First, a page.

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chilosm croppedMass Mutual and NewsOne join together to present 28 dynamic people that make up the diverse tapestry of Black History. For the entire month of February, Black History Month, we will feature one Person of the Day and highlight their lives and achievements.

Shirley Chisholm (pictured) made history twice in her lifetime, becoming the first African-American congresswoman and later becoming the first African-American to run for the Democratic nomination for the presidential election. Mrs. Chisholm was a vocal activist in both public and private life, using education as a means to expand her horizons.

SEE ALSO: Should Blacks Trust Clinical Trials To Help Reduce Health Disparities?

Chisholm was born November 30, 1924 in Brooklyn, N.Y. Her parents were immigrants to the U.S., with her father hailing from Guyana and her mother born in Barbados. At age three, she was sent to Barbados and thrived under the schooling she got there. Chisholm later credited her experience in Barbados as to why she excelled in academics in the states.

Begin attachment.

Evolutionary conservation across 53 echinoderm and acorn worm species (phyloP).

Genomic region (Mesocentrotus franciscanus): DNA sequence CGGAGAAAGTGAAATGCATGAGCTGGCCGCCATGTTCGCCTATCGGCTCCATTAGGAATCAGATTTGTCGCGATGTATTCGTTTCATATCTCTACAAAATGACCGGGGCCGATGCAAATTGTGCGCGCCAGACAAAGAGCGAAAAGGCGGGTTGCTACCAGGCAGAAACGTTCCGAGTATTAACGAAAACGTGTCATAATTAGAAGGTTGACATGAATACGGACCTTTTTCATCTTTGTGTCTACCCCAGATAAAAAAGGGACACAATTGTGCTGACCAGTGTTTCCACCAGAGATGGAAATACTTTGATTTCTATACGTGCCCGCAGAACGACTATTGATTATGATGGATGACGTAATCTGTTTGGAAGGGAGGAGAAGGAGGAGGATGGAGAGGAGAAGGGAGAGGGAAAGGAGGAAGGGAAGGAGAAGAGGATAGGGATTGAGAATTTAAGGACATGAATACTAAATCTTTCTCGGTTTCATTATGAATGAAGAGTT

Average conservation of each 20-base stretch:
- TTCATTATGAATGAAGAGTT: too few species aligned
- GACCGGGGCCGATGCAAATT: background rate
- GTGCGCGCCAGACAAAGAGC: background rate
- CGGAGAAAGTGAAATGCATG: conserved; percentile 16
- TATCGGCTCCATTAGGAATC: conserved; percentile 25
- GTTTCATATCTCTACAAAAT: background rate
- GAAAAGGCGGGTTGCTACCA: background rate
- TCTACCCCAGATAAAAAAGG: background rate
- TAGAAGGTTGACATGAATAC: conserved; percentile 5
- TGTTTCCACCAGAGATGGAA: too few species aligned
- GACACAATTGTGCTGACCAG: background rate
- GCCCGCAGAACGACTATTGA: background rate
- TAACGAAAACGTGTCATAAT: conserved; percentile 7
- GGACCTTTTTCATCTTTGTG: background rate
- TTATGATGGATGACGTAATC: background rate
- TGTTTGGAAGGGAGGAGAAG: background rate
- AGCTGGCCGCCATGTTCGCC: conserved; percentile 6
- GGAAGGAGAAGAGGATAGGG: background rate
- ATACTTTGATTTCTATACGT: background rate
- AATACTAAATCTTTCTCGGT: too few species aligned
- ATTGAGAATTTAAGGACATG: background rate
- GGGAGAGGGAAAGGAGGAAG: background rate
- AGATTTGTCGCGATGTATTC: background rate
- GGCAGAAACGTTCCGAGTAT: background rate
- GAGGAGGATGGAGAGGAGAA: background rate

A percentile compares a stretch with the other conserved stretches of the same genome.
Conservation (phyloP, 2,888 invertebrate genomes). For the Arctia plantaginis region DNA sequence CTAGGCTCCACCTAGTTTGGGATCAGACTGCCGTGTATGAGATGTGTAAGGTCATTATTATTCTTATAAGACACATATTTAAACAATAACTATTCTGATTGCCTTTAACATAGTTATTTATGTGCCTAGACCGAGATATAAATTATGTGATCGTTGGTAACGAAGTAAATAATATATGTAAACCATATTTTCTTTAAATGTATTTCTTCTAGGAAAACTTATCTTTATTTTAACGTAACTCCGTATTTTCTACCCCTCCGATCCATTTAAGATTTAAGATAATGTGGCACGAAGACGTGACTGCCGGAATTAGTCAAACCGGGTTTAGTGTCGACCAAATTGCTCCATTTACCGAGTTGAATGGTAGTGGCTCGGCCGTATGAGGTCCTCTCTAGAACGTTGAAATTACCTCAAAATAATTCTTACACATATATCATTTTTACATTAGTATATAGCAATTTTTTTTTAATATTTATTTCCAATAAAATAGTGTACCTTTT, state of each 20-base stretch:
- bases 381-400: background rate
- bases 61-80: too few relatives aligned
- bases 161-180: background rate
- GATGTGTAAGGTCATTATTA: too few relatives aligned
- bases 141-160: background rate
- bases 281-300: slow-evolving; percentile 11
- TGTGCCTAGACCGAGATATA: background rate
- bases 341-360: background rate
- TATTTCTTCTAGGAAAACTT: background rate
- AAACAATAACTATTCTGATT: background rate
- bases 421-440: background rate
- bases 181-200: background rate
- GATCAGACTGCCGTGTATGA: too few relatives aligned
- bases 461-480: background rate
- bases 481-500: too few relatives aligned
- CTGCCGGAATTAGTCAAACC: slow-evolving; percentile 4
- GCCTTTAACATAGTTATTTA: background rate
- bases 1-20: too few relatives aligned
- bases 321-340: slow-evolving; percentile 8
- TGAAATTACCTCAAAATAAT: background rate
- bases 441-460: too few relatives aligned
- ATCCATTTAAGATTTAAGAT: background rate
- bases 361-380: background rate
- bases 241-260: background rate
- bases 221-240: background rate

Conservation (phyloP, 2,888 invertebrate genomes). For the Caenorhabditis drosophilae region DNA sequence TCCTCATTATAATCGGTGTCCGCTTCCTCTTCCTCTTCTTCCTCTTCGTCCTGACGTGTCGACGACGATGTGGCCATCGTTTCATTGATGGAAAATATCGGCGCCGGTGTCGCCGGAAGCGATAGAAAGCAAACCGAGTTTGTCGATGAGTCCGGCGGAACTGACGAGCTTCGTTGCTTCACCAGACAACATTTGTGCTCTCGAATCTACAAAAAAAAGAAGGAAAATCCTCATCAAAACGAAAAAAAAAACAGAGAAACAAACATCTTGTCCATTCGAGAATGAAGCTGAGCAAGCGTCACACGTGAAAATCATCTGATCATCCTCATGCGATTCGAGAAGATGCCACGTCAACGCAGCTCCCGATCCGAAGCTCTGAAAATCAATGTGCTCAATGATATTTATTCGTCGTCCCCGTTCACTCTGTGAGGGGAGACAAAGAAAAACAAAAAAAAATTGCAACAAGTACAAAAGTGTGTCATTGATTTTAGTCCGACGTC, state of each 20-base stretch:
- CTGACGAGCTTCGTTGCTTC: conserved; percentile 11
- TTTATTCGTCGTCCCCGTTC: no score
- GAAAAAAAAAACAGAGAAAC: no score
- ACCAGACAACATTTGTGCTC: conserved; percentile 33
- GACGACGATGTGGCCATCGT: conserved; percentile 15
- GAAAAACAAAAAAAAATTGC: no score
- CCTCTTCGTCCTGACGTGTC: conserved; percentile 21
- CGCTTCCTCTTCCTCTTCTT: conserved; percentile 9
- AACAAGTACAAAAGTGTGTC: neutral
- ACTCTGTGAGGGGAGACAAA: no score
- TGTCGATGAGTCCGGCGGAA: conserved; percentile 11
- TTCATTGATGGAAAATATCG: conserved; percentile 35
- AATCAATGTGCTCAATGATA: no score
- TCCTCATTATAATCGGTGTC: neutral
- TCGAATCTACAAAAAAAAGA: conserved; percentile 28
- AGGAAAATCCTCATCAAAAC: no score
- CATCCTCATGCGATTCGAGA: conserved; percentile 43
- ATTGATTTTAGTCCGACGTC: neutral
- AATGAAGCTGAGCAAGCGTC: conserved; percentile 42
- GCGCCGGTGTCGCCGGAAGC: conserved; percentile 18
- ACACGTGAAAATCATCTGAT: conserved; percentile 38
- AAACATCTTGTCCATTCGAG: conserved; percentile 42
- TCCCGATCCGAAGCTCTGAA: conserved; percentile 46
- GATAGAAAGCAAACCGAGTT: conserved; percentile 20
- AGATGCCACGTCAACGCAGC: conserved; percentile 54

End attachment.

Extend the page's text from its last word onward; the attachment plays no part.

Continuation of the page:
Chisholm graduated Brooklyn College in 1946, then obtained her Master’s from Teachers College at Columbia University in 1952. She became the director of the Hamilton-Madison Child Care Center, then went on to work as a consultant for the Division of Child Care in 1959 until 1964.

In 1964, Chisholm won her first elected post as part of the New York State legislature. Then in 1968 she ran for the 12th district congressional seat and won, marking her in the history books. Assigned to the House Agricultural Committee, Chisholm balked at the assignment and asked to be reassigned and caused a bit of a stir. Later, she was assigned to the Veteran’s Affairs Committee, and then moved to the Education and Labor Committee, where she remained until leaving Congress.

Chisholm entered the Democratic primaries to be nominated to run on her party’s ticket as president in 1972, surviving assassination attempts and being hounded in the press. Chisholm knew she was facing unfair odds in the failed bid, but she had the backing of several women’s organizations and support from many within her own party.

Chisholm left Congress and continued to teach, including a stint at Spelman College. She worked alongside Maxine Waters, Dr. Dorthy Height, Julianne Malveaux, Donna Brazile and others to form the African-American Women for Reproductive Freedom organization.

Chisholm retired from teaching and moved to Florida. She passed away in 2005 at the age of 80 after a long life devoted to service and education.

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